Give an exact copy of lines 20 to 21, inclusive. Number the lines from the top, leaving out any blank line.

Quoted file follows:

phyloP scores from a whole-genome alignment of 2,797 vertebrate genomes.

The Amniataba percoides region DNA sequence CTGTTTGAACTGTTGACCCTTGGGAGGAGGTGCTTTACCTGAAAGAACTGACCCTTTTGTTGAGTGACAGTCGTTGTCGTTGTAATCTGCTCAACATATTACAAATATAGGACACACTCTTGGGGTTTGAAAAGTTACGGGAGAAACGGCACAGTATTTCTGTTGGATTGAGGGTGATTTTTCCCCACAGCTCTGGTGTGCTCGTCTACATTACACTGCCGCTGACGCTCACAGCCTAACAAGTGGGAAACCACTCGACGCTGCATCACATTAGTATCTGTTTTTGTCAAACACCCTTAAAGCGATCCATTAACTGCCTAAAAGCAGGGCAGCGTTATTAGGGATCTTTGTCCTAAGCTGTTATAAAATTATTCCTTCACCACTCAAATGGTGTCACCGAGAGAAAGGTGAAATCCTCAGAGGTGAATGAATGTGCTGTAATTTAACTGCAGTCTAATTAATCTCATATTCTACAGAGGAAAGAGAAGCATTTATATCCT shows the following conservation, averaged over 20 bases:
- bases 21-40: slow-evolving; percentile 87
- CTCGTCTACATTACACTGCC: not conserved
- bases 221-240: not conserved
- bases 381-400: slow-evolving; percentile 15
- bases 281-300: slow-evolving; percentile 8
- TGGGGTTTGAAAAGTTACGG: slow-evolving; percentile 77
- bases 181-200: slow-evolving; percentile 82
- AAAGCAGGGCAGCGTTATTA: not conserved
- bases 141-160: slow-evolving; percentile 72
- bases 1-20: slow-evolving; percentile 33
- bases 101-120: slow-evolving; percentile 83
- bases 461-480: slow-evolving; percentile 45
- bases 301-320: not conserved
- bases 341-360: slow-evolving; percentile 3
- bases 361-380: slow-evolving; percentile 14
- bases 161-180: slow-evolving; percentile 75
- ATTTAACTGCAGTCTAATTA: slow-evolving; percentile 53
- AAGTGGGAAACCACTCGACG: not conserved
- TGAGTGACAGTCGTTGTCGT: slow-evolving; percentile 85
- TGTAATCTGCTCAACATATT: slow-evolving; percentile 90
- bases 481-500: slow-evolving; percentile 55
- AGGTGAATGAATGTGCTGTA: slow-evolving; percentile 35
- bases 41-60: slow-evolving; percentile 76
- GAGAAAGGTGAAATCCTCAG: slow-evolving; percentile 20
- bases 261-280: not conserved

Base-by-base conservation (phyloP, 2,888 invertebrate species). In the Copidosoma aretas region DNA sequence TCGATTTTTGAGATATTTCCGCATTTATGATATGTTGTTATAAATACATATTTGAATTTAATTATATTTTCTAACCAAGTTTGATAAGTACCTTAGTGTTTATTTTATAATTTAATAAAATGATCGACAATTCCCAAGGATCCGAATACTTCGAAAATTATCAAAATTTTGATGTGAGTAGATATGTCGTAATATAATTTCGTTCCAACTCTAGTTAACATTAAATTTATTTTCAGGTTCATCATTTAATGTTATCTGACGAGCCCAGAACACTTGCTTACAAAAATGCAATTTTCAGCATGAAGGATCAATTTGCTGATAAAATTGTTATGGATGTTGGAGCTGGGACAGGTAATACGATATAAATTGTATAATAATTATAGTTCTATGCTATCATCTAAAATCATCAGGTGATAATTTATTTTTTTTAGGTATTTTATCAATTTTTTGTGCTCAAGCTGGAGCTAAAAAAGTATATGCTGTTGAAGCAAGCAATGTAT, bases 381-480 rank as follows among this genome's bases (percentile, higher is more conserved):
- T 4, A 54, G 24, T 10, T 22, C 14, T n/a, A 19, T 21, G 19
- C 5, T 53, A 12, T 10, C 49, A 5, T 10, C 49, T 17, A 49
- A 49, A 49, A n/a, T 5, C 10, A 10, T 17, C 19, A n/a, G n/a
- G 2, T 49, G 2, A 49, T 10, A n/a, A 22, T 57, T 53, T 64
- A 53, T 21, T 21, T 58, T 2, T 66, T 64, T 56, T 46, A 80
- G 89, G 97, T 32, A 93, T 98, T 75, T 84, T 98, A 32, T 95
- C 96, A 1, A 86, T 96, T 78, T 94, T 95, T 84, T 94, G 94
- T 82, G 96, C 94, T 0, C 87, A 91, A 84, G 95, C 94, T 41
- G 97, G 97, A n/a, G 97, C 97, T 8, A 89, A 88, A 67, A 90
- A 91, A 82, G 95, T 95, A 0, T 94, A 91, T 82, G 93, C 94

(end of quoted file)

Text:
- AAGTGGGAAACCACTCGACG: not conserved
- TGAGTGACAGTCGTTGTCGT: slow-evolving; percentile 85